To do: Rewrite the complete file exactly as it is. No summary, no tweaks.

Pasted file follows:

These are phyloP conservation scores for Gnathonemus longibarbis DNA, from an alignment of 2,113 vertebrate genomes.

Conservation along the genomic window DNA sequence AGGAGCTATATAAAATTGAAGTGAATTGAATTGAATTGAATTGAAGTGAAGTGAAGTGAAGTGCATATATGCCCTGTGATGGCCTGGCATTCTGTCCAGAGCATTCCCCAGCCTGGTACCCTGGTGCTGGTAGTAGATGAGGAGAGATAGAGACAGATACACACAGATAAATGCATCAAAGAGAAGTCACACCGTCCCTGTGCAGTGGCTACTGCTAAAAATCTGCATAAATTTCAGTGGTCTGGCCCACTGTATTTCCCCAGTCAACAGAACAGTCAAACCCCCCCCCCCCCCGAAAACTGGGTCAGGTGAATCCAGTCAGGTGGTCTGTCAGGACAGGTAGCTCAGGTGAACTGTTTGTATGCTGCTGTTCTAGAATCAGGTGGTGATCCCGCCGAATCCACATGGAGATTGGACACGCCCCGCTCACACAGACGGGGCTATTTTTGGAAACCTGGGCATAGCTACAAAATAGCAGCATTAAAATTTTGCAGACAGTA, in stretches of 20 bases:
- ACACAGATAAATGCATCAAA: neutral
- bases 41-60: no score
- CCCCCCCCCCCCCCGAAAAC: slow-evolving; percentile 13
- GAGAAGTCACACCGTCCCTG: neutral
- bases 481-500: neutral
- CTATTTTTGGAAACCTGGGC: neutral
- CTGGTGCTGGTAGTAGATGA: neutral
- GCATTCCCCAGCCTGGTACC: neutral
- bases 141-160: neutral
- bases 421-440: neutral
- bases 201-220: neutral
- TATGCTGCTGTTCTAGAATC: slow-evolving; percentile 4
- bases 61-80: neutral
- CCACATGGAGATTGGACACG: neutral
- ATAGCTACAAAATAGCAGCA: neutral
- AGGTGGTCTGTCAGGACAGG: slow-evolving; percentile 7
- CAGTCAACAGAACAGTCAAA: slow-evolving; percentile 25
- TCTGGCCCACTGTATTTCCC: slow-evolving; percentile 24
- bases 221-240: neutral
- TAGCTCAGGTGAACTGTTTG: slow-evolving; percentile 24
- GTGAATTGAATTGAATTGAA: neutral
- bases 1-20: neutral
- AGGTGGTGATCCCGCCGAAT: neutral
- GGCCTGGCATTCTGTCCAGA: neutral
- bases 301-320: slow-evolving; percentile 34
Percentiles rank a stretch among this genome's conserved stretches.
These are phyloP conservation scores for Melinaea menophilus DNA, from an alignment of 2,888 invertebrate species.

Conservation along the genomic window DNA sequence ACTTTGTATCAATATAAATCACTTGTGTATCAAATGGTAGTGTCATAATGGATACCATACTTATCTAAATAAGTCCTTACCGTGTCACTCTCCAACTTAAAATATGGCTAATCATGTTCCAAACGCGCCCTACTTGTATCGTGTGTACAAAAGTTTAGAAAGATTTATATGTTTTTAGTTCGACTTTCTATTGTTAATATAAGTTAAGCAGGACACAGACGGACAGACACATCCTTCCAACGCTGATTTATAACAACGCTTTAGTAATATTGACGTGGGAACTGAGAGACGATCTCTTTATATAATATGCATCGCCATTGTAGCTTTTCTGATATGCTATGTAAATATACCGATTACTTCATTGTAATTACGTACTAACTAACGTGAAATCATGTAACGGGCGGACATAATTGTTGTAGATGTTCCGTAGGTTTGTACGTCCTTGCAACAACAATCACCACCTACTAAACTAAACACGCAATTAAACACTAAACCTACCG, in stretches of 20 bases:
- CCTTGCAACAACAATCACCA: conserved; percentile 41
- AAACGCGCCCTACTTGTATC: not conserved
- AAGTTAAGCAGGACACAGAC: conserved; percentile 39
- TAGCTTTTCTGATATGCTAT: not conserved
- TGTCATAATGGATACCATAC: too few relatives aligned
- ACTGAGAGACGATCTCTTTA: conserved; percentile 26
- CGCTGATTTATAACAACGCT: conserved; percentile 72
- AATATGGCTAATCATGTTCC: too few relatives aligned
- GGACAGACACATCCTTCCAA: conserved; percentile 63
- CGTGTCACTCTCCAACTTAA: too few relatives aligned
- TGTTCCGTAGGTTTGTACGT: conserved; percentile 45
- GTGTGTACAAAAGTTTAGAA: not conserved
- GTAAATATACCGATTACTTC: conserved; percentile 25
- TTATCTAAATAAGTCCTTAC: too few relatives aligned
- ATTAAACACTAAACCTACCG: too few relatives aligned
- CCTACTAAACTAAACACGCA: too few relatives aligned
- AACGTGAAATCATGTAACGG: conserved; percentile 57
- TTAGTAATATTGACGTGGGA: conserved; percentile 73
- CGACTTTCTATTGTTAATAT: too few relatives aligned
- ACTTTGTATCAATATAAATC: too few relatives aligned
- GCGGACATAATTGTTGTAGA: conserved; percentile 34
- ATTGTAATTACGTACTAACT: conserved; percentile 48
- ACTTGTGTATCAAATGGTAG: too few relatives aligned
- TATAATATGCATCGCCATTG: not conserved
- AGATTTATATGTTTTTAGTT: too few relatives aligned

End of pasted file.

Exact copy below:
These are phyloP conservation scores for Gnathonemus longibarbis DNA, from an alignment of 2,113 vertebrate genomes.

Conservation along the genomic window DNA sequence AGGAGCTATATAAAATTGAAGTGAATTGAATTGAATTGAATTGAAGTGAAGTGAAGTGAAGTGCATATATGCCCTGTGATGGCCTGGCATTCTGTCCAGAGCATTCCCCAGCCTGGTACCCTGGTGCTGGTAGTAGATGAGGAGAGATAGAGACAGATACACACAGATAAATGCATCAAAGAGAAGTCACACCGTCCCTGTGCAGTGGCTACTGCTAAAAATCTGCATAAATTTCAGTGGTCTGGCCCACTGTATTTCCCCAGTCAACAGAACAGTCAAACCCCCCCCCCCCCCGAAAACTGGGTCAGGTGAATCCAGTCAGGTGGTCTGTCAGGACAGGTAGCTCAGGTGAACTGTTTGTATGCTGCTGTTCTAGAATCAGGTGGTGATCCCGCCGAATCCACATGGAGATTGGACACGCCCCGCTCACACAGACGGGGCTATTTTTGGAAACCTGGGCATAGCTACAAAATAGCAGCATTAAAATTTTGCAGACAGTA, in stretches of 20 bases:
- ACACAGATAAATGCATCAAA: neutral
- bases 41-60: no score
- CCCCCCCCCCCCCCGAAAAC: slow-evolving; percentile 13
- GAGAAGTCACACCGTCCCTG: neutral
- bases 481-500: neutral
- CTATTTTTGGAAACCTGGGC: neutral
- CTGGTGCTGGTAGTAGATGA: neutral
- GCATTCCCCAGCCTGGTACC: neutral
- bases 141-160: neutral
- bases 421-440: neutral
- bases 201-220: neutral
- TATGCTGCTGTTCTAGAATC: slow-evolving; percentile 4
- bases 61-80: neutral
- CCACATGGAGATTGGACACG: neutral
- ATAGCTACAAAATAGCAGCA: neutral
- AGGTGGTCTGTCAGGACAGG: slow-evolving; percentile 7
- CAGTCAACAGAACAGTCAAA: slow-evolving; percentile 25
- TCTGGCCCACTGTATTTCCC: slow-evolving; percentile 24
- bases 221-240: neutral
- TAGCTCAGGTGAACTGTTTG: slow-evolving; percentile 24
- GTGAATTGAATTGAATTGAA: neutral
- bases 1-20: neutral
- AGGTGGTGATCCCGCCGAAT: neutral
- GGCCTGGCATTCTGTCCAGA: neutral
- bases 301-320: slow-evolving; percentile 34
Percentiles rank a stretch among this genome's conserved stretches.
These are phyloP conservation scores for Melinaea menophilus DNA, from an alignment of 2,888 invertebrate species.

Conservation along the genomic window DNA sequence ACTTTGTATCAATATAAATCACTTGTGTATCAAATGGTAGTGTCATAATGGATACCATACTTATCTAAATAAGTCCTTACCGTGTCACTCTCCAACTTAAAATATGGCTAATCATGTTCCAAACGCGCCCTACTTGTATCGTGTGTACAAAAGTTTAGAAAGATTTATATGTTTTTAGTTCGACTTTCTATTGTTAATATAAGTTAAGCAGGACACAGACGGACAGACACATCCTTCCAACGCTGATTTATAACAACGCTTTAGTAATATTGACGTGGGAACTGAGAGACGATCTCTTTATATAATATGCATCGCCATTGTAGCTTTTCTGATATGCTATGTAAATATACCGATTACTTCATTGTAATTACGTACTAACTAACGTGAAATCATGTAACGGGCGGACATAATTGTTGTAGATGTTCCGTAGGTTTGTACGTCCTTGCAACAACAATCACCACCTACTAAACTAAACACGCAATTAAACACTAAACCTACCG, in stretches of 20 bases:
- CCTTGCAACAACAATCACCA: conserved; percentile 41
- AAACGCGCCCTACTTGTATC: not conserved
- AAGTTAAGCAGGACACAGAC: conserved; percentile 39
- TAGCTTTTCTGATATGCTAT: not conserved
- TGTCATAATGGATACCATAC: too few relatives aligned
- ACTGAGAGACGATCTCTTTA: conserved; percentile 26
- CGCTGATTTATAACAACGCT: conserved; percentile 72
- AATATGGCTAATCATGTTCC: too few relatives aligned
- GGACAGACACATCCTTCCAA: conserved; percentile 63
- CGTGTCACTCTCCAACTTAA: too few relatives aligned
- TGTTCCGTAGGTTTGTACGT: conserved; percentile 45
- GTGTGTACAAAAGTTTAGAA: not conserved
- GTAAATATACCGATTACTTC: conserved; percentile 25
- TTATCTAAATAAGTCCTTAC: too few relatives aligned
- ATTAAACACTAAACCTACCG: too few relatives aligned
- CCTACTAAACTAAACACGCA: too few relatives aligned
- AACGTGAAATCATGTAACGG: conserved; percentile 57
- TTAGTAATATTGACGTGGGA: conserved; percentile 73
- CGACTTTCTATTGTTAATAT: too few relatives aligned
- ACTTTGTATCAATATAAATC: too few relatives aligned
- GCGGACATAATTGTTGTAGA: conserved; percentile 34
- ATTGTAATTACGTACTAACT: conserved; percentile 48
- ACTTGTGTATCAAATGGTAG: too few relatives aligned
- TATAATATGCATCGCCATTG: not conserved
- AGATTTATATGTTTTTAGTT: too few relatives aligned